Egypt’s former president Mohamed Morsi has been sentenced to 20 years in prison over the killing of demonstrators outside his palace in 2012, the first verdict to be issued against the country’s first freely elected leader.
Elected president the year after Egypt’s 2011 revolution, Morsi was removed by the military in 2013 after an acrimonious year in office. Tuesday’s verdict stemmed from deaths during violent clashes between Muslim Brotherhood supporters and protesters who opposed Morsi in December 2012.
The verdict and sentence were issued during a brief hearing in a crowded courtroom in a police academy on the outskirts of Cairo. The defendants in the case included several senior leaders of the Muslim Brotherhood.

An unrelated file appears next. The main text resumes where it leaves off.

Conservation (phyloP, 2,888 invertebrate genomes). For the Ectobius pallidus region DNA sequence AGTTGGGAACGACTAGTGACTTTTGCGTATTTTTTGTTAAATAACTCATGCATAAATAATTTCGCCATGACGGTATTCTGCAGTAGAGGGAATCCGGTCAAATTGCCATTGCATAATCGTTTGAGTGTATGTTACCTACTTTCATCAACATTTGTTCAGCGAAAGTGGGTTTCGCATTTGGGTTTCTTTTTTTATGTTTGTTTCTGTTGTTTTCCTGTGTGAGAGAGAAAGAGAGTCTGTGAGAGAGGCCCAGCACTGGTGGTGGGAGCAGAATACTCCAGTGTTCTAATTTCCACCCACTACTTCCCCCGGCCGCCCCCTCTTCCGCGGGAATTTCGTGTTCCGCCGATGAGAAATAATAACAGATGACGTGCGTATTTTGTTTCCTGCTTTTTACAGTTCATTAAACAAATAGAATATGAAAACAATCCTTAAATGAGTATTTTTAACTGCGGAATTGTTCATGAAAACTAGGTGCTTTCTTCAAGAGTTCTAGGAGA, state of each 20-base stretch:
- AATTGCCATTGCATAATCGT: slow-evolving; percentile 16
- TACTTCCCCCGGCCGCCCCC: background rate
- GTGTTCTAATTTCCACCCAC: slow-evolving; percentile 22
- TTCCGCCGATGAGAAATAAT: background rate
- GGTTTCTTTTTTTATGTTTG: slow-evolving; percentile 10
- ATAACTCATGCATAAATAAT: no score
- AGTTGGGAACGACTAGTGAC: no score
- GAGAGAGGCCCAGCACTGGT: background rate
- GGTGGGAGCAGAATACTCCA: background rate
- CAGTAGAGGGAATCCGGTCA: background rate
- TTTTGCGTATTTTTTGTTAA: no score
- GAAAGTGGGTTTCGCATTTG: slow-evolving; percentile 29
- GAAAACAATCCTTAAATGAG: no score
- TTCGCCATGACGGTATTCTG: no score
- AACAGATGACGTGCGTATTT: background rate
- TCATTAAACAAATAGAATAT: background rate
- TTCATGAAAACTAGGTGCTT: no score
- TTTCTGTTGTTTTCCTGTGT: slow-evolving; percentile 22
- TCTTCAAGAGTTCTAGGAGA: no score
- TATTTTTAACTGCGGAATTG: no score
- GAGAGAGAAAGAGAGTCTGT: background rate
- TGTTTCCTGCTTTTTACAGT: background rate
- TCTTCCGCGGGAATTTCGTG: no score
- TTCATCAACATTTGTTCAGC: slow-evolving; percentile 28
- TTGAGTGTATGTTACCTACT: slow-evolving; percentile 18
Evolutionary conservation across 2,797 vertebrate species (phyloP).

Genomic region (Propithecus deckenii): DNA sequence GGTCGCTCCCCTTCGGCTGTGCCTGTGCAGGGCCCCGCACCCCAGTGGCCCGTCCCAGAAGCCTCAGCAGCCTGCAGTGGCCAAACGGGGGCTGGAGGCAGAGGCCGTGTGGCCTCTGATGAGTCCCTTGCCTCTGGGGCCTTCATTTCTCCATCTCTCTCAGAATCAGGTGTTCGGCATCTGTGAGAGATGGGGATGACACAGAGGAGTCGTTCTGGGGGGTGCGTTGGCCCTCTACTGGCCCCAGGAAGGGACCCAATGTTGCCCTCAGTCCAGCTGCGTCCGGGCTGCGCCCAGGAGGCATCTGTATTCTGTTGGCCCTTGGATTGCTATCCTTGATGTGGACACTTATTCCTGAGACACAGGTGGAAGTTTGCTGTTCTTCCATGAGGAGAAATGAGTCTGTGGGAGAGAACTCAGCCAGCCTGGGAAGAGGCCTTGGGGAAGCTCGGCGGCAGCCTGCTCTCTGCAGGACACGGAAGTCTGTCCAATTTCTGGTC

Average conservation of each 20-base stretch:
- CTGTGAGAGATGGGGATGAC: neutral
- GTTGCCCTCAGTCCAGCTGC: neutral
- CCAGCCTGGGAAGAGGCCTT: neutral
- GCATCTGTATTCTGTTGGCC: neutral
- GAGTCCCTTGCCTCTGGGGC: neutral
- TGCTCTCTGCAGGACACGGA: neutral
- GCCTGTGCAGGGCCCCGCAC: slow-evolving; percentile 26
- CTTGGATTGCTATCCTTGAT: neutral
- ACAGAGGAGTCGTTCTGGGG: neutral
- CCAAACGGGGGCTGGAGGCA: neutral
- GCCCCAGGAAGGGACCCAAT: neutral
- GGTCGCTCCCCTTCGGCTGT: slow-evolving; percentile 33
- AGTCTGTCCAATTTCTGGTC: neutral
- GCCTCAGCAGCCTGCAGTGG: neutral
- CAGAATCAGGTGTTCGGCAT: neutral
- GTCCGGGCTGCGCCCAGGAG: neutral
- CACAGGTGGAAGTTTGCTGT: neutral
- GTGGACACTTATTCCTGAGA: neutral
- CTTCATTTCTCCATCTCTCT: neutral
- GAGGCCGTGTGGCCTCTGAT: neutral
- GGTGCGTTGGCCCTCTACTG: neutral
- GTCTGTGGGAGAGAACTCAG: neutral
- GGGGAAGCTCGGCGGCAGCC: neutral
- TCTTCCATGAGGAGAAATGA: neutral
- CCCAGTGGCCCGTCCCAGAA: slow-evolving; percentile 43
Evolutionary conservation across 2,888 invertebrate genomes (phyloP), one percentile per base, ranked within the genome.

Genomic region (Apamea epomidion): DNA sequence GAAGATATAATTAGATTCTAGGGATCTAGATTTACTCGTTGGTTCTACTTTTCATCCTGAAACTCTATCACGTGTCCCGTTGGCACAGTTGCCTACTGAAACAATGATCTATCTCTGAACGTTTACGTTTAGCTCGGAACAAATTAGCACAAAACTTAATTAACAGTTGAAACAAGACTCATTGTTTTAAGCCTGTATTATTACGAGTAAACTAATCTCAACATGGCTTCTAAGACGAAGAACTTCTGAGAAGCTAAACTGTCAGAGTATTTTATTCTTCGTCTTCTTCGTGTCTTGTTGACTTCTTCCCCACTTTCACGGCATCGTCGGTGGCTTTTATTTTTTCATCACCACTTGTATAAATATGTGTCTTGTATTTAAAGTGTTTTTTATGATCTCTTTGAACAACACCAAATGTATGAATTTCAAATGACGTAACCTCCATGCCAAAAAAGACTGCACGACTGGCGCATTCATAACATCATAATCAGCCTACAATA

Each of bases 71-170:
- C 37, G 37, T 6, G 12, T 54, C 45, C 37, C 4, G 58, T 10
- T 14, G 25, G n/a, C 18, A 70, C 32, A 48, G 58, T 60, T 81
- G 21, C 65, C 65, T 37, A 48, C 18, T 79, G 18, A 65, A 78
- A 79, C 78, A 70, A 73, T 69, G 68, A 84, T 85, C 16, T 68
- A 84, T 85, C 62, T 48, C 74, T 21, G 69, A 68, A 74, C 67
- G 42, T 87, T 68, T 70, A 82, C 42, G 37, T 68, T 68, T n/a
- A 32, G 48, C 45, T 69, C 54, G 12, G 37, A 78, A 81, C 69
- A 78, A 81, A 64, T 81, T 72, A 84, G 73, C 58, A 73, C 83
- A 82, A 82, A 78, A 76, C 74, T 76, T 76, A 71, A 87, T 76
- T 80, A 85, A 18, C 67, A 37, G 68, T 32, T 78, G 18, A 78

In the same verdict, Morsi was acquitted of a murder charge for which he could have faced the death penalty.
The prisoners appeared inside a metal and glass cage inside the courtroom, dressed in white and blue jumpsuits. Throughout the short proceedings, they held aloft the four-finger salute used by Islamists to commemorate the 2013 killings of hundreds of Morsi’s supporters in Rabaa Al-Adawiya Square, Cairo.
Those deaths took place in the context of a clampdown on Morsi’s Muslim Brotherhood group in the weeks after the military takeover.
An appeal against Tuesday’s verdict is expected. Morsi is also on trial in two other cases, one for escaping prison during the 2011 popular uprising, another for espionage. Verdicts in the trials are expected in May.
Morsi is being held at a high-security prison near Alexandria. His incarceration there followed four months of detention at an undisclosed location. (The Guardian)